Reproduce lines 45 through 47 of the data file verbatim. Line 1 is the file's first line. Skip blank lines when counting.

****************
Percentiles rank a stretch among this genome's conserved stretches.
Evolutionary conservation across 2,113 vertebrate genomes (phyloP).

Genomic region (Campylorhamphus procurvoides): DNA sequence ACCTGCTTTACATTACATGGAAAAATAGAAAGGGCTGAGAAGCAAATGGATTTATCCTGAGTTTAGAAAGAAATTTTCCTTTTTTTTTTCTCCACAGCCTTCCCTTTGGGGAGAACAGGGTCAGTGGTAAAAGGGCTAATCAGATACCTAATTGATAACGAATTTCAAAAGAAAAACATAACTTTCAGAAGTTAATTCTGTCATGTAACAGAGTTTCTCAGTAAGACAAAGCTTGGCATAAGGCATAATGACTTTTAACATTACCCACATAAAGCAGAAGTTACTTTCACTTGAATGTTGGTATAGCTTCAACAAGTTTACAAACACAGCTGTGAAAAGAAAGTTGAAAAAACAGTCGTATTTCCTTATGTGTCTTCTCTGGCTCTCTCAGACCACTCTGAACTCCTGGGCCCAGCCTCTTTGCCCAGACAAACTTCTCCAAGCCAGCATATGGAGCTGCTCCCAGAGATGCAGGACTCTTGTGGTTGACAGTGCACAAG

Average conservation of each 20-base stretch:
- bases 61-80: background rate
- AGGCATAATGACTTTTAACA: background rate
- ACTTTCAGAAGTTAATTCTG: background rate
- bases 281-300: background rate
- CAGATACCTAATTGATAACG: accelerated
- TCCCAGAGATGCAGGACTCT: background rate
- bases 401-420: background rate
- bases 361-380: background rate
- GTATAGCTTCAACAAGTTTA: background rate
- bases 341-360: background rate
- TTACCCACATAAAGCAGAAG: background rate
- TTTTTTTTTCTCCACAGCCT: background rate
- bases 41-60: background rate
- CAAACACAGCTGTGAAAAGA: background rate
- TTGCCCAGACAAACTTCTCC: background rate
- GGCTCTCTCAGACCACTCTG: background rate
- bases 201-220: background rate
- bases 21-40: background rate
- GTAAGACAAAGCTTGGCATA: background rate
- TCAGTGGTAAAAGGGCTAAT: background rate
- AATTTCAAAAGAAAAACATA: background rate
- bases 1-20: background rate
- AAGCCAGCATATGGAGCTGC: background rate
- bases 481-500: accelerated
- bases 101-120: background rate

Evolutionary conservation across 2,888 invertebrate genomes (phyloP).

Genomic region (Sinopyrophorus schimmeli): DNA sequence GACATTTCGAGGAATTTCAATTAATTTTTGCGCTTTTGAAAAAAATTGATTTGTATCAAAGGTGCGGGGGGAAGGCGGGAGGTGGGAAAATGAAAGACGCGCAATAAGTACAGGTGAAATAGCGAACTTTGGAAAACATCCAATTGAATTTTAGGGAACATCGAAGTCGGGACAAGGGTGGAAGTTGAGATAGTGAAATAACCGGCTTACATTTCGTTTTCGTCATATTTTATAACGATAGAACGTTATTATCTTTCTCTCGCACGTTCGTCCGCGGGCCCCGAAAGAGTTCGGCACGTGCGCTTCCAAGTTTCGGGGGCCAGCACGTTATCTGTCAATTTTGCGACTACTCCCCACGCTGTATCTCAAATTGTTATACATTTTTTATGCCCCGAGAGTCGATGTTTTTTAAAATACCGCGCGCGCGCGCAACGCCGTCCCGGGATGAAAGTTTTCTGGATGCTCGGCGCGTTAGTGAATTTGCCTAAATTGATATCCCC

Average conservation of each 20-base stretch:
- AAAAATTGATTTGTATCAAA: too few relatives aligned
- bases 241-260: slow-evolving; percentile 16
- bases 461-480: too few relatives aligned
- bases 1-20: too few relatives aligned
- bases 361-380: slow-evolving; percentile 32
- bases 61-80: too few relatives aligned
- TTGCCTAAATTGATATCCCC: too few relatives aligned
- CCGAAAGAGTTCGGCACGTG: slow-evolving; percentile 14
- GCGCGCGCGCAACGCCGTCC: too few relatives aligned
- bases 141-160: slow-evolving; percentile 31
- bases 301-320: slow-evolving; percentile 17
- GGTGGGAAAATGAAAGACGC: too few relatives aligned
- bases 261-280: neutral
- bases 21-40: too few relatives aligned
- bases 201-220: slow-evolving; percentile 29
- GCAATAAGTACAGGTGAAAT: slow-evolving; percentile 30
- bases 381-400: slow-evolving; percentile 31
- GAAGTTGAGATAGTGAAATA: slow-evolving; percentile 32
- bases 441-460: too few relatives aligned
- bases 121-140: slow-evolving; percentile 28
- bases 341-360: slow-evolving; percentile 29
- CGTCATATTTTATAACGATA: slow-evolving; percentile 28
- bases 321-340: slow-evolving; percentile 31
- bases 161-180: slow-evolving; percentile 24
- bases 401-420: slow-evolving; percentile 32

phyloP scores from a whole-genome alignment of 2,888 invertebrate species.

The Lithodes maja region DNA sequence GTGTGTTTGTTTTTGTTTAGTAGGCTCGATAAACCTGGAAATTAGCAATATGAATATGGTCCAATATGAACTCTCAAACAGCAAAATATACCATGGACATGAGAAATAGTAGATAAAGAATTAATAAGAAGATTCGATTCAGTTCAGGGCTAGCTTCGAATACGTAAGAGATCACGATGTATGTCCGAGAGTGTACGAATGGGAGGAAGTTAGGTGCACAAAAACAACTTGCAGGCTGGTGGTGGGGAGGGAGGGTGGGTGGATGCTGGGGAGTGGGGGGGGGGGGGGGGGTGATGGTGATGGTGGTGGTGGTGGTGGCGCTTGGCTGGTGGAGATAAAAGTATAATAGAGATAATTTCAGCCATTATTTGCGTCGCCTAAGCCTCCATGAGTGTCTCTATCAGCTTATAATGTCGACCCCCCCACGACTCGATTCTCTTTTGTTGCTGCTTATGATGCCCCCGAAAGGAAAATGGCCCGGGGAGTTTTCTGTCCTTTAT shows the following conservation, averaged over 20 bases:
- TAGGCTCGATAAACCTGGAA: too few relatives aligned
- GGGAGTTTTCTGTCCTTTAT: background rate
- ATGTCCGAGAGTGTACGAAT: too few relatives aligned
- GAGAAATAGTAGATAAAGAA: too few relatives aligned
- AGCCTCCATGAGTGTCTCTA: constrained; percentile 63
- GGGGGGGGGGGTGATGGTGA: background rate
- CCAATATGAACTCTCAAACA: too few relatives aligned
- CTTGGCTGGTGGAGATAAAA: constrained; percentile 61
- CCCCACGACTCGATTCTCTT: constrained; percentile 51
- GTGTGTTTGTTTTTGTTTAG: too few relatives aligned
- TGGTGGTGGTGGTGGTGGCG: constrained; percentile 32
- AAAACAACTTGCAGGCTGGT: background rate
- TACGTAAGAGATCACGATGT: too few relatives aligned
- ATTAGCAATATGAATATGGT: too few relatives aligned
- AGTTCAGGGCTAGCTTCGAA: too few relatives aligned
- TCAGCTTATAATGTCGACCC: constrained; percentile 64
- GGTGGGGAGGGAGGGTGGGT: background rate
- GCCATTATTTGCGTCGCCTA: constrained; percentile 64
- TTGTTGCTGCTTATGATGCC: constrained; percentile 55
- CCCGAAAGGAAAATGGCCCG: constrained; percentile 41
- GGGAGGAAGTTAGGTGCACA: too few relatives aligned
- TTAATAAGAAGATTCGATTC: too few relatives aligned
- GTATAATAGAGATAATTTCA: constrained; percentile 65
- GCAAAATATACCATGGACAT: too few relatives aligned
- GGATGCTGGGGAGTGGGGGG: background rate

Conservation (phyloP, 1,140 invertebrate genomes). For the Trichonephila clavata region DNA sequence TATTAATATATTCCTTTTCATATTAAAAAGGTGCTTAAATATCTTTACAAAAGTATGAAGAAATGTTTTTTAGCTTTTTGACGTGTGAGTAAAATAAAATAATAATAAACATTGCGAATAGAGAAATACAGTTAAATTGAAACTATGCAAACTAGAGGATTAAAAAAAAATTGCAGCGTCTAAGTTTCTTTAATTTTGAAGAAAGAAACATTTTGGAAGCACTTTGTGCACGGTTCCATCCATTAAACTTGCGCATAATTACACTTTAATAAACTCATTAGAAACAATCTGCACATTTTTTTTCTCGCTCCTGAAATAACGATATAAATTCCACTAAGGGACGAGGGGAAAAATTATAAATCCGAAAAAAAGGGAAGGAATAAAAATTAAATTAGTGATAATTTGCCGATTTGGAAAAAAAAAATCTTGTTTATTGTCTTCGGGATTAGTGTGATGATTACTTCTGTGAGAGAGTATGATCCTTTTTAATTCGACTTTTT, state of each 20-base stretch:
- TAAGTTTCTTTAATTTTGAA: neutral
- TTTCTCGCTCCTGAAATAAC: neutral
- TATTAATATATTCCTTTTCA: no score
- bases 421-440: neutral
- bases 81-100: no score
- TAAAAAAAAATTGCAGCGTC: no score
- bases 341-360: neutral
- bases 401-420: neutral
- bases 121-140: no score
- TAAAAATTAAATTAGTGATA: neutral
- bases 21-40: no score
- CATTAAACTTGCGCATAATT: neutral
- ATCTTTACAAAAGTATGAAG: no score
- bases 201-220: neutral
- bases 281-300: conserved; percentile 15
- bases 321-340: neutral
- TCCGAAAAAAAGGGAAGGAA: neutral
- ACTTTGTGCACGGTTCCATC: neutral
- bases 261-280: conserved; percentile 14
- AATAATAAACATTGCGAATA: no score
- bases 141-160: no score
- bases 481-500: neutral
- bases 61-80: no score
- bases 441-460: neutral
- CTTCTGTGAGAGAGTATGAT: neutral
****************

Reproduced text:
- bases 261-280: neutral
- bases 21-40: too few relatives aligned
- bases 201-220: slow-evolving; percentile 29